Setting the Intention to Get Outside


My children spend a lot of time outdoors. It’s a natural part of their daily rhythm. I’m lucky that we have a big backyard so I only need to open the door and they’re off. I, on the other hand, tend to linger indoors a little too often. There are always so many things to do and never enough time. So I really have to set aside an intentional part of my own day to get outside and connect with Nature.

Our family treats outside time as an important investment in our mental, emotional and physical health. We are also deeply aware of the sense of interconnectedness it fosters between us, the earth and the seasons.

Unless we are willing to encourage our children to reconnect with and appreciate the natural world, we can’t expect them to help protect and care for it.

David Suzuki

We chose to move from a very urban life to a more rural setting because wanted space to roam around at home, to raise our own animals for milk, eggs and meat and to plant a big vegetable garden.

It has been an unbelievable blessing BUT we aren’t really spending that much more time outdoors.

Even when we lived in the city we made it a huge priority to get outside everyday – in our backyard, on weekly bushwalks or caring for our tiny container garden.

Ideas to help Model our Connection with Nature

  • Choose a time at least once a week when you will all head outside for some time together- rain or shine! Mark it in your calendar and commit to it.
  • Set the intention to slow right down when you’re outside enjoying Nature together
  • Leave distracting screens in your pockets, bags or in the car – if you want to document your time together consider bringing a camera other than the one on your phone
  • Choose a quiet spot- removed from cars and busy streets
  • Don’t rush or focus on an end goal or destination, instead explore, discover and allow freedom of direction and movement
  • Don’t complain of less-than-perfect weather conditions – these negative feelings are not necessarily shared by children
  • Look down low and study tiny insects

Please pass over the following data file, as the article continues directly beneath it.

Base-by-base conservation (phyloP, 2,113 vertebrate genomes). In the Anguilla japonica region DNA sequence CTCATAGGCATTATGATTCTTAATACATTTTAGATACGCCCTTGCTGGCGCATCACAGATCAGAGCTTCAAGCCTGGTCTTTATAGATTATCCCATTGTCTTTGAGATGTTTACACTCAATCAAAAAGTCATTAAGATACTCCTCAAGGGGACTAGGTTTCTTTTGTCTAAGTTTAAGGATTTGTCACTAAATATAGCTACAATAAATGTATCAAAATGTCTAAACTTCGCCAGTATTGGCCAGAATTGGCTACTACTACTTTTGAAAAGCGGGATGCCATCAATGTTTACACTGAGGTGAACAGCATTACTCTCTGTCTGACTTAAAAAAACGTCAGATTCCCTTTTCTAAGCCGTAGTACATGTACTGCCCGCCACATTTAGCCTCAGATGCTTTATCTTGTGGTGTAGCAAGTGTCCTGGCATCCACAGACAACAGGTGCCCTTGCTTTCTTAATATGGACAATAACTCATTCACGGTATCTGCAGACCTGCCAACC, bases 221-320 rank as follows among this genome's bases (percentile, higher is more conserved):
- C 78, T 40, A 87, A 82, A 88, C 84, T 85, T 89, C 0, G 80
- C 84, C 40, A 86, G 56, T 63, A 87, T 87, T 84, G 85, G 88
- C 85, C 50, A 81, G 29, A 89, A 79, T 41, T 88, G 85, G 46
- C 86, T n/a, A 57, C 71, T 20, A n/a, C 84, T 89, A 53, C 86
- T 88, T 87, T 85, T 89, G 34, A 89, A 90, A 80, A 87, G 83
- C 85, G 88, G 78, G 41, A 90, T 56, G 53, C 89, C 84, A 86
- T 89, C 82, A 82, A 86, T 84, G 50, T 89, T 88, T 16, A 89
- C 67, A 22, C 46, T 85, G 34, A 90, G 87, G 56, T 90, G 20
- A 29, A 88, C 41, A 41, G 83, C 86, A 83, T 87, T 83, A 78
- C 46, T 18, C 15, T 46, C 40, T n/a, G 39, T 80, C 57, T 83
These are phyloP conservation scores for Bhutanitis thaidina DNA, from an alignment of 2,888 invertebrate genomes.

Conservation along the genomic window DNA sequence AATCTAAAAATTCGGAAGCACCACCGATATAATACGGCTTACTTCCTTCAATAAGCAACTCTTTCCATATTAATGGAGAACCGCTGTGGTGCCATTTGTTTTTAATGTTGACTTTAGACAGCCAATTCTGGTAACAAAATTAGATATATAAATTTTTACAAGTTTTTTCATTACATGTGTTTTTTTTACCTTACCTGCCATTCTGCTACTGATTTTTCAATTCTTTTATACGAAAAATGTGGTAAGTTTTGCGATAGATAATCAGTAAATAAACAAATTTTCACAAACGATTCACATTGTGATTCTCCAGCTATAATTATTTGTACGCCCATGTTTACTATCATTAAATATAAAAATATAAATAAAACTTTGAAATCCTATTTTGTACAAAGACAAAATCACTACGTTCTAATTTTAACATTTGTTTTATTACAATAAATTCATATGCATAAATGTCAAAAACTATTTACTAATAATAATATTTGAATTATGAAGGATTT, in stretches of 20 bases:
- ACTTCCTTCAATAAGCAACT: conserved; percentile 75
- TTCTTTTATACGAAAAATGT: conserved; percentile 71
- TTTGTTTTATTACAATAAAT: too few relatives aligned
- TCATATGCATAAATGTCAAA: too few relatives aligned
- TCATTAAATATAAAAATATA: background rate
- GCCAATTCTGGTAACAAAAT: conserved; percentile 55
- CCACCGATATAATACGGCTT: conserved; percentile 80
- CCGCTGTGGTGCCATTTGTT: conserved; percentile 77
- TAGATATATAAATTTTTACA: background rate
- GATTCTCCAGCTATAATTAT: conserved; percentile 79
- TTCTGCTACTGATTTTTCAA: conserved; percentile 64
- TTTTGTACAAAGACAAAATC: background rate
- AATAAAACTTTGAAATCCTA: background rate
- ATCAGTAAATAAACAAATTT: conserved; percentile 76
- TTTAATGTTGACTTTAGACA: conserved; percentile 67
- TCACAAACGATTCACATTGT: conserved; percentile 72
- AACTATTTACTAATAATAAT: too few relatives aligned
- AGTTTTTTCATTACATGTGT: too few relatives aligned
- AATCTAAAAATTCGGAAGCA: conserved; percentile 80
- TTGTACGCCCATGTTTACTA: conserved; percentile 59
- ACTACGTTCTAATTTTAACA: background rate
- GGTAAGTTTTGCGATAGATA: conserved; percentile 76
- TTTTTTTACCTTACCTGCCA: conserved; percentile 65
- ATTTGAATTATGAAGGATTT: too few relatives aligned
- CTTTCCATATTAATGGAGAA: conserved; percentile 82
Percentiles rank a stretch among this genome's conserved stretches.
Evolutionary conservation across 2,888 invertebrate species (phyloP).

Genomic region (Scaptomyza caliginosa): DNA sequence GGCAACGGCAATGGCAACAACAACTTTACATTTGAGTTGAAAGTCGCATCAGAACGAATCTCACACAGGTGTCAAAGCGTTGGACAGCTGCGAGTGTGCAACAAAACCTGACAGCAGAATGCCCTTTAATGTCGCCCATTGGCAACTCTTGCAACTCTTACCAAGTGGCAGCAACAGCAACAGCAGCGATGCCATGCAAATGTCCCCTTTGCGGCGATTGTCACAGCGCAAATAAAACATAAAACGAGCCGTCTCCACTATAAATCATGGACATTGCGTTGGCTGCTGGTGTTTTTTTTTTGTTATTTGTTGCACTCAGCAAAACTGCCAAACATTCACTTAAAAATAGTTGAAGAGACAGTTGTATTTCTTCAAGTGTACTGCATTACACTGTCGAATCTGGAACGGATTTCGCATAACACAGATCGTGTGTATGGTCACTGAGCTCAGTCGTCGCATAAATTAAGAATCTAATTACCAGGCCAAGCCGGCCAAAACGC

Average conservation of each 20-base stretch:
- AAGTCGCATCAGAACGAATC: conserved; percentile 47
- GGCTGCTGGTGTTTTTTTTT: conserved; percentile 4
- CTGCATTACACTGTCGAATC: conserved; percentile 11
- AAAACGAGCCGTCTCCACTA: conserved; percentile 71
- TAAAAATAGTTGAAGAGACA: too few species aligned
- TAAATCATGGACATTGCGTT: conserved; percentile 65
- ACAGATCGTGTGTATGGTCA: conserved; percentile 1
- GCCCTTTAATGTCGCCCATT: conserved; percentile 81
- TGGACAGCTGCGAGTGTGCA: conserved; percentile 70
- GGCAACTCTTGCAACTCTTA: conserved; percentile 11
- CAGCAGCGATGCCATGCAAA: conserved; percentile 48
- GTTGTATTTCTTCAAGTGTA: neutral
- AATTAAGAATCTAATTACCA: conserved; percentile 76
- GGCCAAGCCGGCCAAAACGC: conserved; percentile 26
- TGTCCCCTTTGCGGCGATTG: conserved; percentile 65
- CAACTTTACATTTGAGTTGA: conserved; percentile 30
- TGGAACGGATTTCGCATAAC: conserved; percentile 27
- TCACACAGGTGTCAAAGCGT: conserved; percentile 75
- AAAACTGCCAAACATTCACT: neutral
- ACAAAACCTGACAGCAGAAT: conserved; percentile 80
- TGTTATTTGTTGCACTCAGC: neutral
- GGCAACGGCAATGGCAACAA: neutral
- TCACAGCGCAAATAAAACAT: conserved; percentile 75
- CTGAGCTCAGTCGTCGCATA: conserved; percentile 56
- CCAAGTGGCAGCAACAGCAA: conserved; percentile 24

• Admire the colours and patterns on beautiful leaves 
  • Smell flowers, taste snow, dance in the rain
  • Create wreaths, bouquets or small natural offerings for the fairies or animals 
  • Build a fire from time to time if you have the opportunity to – find special sticks and “offer” them to the fire while making a wish or setting intentions
  • Visit community gardens or farms, orchards or pick-you-own vegetable patches where you can connect with the food that is served on your table
  • Learn some seasonal blessings to say at the table before each meal

Do you make time to get outside with your little ones often? Where do you go and what do you do?

Meagan Wilson is a parent educator and author of the now-retired seasonal series of Whole Family Rhythms. After finishing a BA, she went on to complete her Foundations in Steiner Education and Anthroposophy at Sydney Steiner College, as well as her Waldorf Early Childhood Certification at the Rudolf Steiner Centre in Toronto. She has received her certification as a Simplicity Parenting Family Life Coach and has supported hundreds of parents to create a strong family rhythm unique to their own values and culture. She has four young children. Meagan provides resources, support and information to parents who are looking for a bridge to cross between their unique family life and their children’s (often but not always) Waldorf schools.

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